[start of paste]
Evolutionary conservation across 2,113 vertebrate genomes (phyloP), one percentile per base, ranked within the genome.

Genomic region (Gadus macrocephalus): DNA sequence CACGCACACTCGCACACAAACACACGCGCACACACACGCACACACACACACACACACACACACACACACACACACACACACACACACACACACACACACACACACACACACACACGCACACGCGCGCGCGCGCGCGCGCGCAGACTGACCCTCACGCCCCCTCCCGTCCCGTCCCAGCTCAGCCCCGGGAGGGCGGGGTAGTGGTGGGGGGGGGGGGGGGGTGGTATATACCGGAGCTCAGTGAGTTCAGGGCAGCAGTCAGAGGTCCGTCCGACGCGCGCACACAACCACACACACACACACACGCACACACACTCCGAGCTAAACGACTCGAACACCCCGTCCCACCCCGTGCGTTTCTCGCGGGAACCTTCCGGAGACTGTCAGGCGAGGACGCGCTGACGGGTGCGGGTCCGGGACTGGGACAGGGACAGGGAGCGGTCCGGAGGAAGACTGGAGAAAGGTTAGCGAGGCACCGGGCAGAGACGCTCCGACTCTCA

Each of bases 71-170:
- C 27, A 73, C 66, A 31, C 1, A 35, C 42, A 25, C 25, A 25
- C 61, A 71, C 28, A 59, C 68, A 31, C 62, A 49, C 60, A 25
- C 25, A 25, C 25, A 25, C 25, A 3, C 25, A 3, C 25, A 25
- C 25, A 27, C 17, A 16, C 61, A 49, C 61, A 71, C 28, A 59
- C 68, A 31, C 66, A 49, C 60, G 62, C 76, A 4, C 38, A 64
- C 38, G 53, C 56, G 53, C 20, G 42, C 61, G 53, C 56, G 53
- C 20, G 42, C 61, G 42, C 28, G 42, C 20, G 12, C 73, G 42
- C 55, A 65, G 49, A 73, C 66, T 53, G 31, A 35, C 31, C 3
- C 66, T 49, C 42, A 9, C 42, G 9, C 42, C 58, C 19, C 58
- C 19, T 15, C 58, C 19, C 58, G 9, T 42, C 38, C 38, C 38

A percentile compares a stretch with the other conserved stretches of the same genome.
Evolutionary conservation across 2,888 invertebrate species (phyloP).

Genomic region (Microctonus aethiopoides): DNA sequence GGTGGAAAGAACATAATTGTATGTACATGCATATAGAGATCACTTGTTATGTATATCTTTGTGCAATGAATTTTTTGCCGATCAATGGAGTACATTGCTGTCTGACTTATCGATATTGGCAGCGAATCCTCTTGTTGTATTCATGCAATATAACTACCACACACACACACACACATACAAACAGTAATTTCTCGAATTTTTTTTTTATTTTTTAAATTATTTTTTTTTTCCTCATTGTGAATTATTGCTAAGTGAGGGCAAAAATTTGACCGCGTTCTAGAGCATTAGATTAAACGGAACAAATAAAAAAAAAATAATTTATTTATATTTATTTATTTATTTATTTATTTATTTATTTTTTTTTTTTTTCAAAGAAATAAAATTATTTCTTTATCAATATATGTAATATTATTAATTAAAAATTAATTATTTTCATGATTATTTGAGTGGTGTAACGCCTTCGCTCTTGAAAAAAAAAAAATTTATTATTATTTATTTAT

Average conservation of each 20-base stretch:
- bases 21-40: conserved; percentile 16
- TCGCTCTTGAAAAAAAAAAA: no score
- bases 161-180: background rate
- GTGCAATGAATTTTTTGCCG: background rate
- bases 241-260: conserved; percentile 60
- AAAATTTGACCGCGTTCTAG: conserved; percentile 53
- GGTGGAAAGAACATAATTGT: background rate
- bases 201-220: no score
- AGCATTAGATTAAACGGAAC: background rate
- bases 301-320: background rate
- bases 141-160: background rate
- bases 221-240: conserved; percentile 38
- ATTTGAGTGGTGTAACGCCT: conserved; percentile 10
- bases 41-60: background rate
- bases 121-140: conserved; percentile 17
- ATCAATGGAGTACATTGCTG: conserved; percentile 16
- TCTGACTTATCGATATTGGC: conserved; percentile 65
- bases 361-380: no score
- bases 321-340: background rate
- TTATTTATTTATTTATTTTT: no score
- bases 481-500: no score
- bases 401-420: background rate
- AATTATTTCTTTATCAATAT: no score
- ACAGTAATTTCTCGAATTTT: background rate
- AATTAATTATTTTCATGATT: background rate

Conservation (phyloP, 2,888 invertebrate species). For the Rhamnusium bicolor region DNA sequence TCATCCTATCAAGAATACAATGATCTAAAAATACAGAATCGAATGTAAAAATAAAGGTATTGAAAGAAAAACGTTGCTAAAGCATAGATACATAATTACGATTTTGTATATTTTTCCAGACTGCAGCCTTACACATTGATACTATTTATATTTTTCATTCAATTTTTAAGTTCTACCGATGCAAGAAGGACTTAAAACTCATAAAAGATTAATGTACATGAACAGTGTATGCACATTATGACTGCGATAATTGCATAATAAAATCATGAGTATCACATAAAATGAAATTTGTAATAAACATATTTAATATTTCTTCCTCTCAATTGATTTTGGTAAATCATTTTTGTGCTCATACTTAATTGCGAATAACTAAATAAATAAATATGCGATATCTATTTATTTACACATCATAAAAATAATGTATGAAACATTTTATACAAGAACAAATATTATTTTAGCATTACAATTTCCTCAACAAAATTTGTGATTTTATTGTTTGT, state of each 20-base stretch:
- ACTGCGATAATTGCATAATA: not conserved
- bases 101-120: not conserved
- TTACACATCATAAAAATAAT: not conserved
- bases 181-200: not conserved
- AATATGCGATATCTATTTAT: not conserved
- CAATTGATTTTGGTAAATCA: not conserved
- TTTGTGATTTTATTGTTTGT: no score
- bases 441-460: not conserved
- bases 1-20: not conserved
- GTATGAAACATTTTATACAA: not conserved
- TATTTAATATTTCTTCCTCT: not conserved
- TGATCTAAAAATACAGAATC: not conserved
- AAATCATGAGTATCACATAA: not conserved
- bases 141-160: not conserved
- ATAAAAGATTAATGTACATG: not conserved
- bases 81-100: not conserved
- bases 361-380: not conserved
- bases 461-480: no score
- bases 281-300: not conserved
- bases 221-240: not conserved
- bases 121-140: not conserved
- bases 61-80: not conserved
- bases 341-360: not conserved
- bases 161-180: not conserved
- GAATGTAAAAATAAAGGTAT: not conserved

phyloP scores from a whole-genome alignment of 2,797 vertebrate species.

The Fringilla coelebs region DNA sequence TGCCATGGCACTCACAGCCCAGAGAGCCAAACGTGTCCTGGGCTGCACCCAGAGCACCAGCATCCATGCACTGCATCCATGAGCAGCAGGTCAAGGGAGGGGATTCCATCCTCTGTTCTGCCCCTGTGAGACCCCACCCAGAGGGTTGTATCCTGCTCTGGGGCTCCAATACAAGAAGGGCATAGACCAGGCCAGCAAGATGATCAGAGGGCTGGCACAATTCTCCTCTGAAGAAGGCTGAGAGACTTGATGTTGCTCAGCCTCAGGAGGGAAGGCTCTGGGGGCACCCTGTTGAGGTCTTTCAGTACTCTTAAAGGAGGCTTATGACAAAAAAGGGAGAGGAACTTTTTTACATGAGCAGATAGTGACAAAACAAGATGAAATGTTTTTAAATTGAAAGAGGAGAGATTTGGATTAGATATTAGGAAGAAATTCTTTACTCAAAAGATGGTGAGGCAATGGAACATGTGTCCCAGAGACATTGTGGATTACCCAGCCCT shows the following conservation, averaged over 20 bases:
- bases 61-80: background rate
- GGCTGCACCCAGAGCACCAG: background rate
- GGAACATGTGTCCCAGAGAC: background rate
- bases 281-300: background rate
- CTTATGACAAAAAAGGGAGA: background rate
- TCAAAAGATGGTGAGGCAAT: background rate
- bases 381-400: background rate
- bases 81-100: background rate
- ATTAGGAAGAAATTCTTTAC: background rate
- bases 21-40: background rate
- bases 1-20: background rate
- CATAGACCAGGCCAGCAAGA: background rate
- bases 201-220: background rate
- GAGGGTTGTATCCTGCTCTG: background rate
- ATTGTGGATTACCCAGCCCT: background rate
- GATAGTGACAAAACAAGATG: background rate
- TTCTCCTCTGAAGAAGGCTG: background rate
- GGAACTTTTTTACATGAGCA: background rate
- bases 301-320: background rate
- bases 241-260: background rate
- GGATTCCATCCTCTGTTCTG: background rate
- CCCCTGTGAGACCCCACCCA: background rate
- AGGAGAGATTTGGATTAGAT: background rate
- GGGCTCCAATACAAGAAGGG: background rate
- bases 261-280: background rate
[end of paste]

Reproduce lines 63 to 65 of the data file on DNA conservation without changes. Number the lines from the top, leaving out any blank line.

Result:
- bases 221-240: not conserved
- bases 121-140: not conserved
- bases 61-80: not conserved